Agraphia Medical Tragicomedy


Changing Roles

I'm really enjoying being a senior resident.  This month I'm mentoring our medical students, and it's been loads of fun so far.

Today we had a "simple" laceration that needed closing.  Typically this is the medical student's job, since the residents have traumas and coding patients to take care of.  I sent Medical Student to sew up the lac, but two minutes later he came out of the room, pale-faced and nervous.

"Dr. Zac... I took off this guy's pressure dressing and he's kind of... bleeding out from his wound.  Like, sort of spurting blood. Kind of everywhere. I think I need help."

I'm a pretty laid-back guy, but years of emergency training have instilled a GO switch in me.  I immediately popped in the room.  Sure enough, this guy was hemorrhaging blood from multiple severed arteries in his leg.  I grabbed Med Student's gloved hand and shoved it in the wound.

"You feel where that's pulsing?  I want you to keep your fingers right there and hold pressure.  I'll be right back."

There are varying degrees of emergency; this is one that can be fatal if left unchecked.  I ran out of the room, grabbing the necessary equipment and sutures.  Med Student seemed quite relieved when I returned.  Quickly I tied off the bleeding arteries while explaining what I was doing (throw your stitch under the artery, loop back around again, and tie it off.  This is called a figure-of-eight suture and it will save your ass in a pinch).  Within a minute I had the bleeding stopped.  Med Student appeared impressed.

Suddenly, it was a simple laceration repair again.  I supervised him closing the wound with little teaching points along the way, and to his credit, he did a fantastic job.  It will look great when it heals.

The patient's wife pulled me aside later.  "Doc, you really seem like a fantastic teacher.  We were both so reassured that you were there. Thank you so much for taking such great care of us!"

It was a great day, and it's been a wonderful month so far.  If the rest of my life is like this, I'll be a very happy physician.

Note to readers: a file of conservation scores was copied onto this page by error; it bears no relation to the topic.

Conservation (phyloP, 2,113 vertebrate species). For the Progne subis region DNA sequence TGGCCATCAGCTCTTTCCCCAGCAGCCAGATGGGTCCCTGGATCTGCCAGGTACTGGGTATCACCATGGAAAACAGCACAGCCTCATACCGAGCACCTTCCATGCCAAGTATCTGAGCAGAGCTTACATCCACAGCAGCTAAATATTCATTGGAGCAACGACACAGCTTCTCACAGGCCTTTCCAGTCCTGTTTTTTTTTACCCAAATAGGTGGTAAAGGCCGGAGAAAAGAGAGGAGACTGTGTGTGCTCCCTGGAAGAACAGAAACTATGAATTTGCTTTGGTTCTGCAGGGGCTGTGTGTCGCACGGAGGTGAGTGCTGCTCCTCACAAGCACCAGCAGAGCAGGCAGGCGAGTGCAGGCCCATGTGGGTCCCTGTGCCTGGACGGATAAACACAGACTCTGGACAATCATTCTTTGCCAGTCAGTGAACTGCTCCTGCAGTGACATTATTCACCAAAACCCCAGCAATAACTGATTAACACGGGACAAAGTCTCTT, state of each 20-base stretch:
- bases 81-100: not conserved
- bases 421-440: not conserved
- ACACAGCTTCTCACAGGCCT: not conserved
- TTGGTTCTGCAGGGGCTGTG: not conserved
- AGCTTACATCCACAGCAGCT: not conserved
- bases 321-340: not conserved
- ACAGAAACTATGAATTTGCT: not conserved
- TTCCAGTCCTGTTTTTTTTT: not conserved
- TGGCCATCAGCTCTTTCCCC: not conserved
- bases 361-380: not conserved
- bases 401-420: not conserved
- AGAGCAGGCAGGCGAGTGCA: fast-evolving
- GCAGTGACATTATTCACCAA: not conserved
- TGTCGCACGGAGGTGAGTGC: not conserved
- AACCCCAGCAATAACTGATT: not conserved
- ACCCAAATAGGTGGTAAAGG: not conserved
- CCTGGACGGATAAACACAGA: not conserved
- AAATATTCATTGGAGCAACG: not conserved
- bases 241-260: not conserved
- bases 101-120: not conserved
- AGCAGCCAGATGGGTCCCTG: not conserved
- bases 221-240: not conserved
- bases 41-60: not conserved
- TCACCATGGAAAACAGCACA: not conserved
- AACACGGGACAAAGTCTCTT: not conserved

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  1. You do seem like an ace teacher. I’m starting med school next year (very exciting) and I am hoping the doctors I get assigned to for clinical days will be as awesome as you. Another great post!

  2. That’s ABSOLUTELY brilliant! I am saying this as a medical student. I respect doctors so much already when they are saving lives in an emergency (I saw a patient crash on the wards and the teamwork and fast thinking skills and the way everything flowed like a symphony to resuscitate the patient was beautiful. He survived, I think. Touchwood.), and although my observation was not accompanied by teaching (understandable as their priority is the crashing patient!), I always always appreciate it when a doctor teaches. Doing that in an emergency situation is just brilliant. It must be so satisfying to teach something you love, I love the feeling I get when I help my junior medical students with their work, having been in their shoes not so long ago and probably screwing up a lot worse than they are doing. I also love it when doctors understand and acknowledge our stupidity and appreciate they were once in our shoes too. It gives us reassurance and confidence like nothing else! :)

    PS: I’m a Y4 UK med student, just blog-hopped on over… can’t even remember from where now! Hello! :)

  3. I am grateful that you’re willing to let us readers in on some of the specific joys and stresses of being a trauma doc.

    P.S. – any time to read? Have you read Cutting for Stone?

  4. I haven’t, actually; but it’s sitting on my nightstand. My parents insisted I read it but I’ve just been so busy…

  5. good post..this blog deserves to be known in the world.. Thank you for the information..

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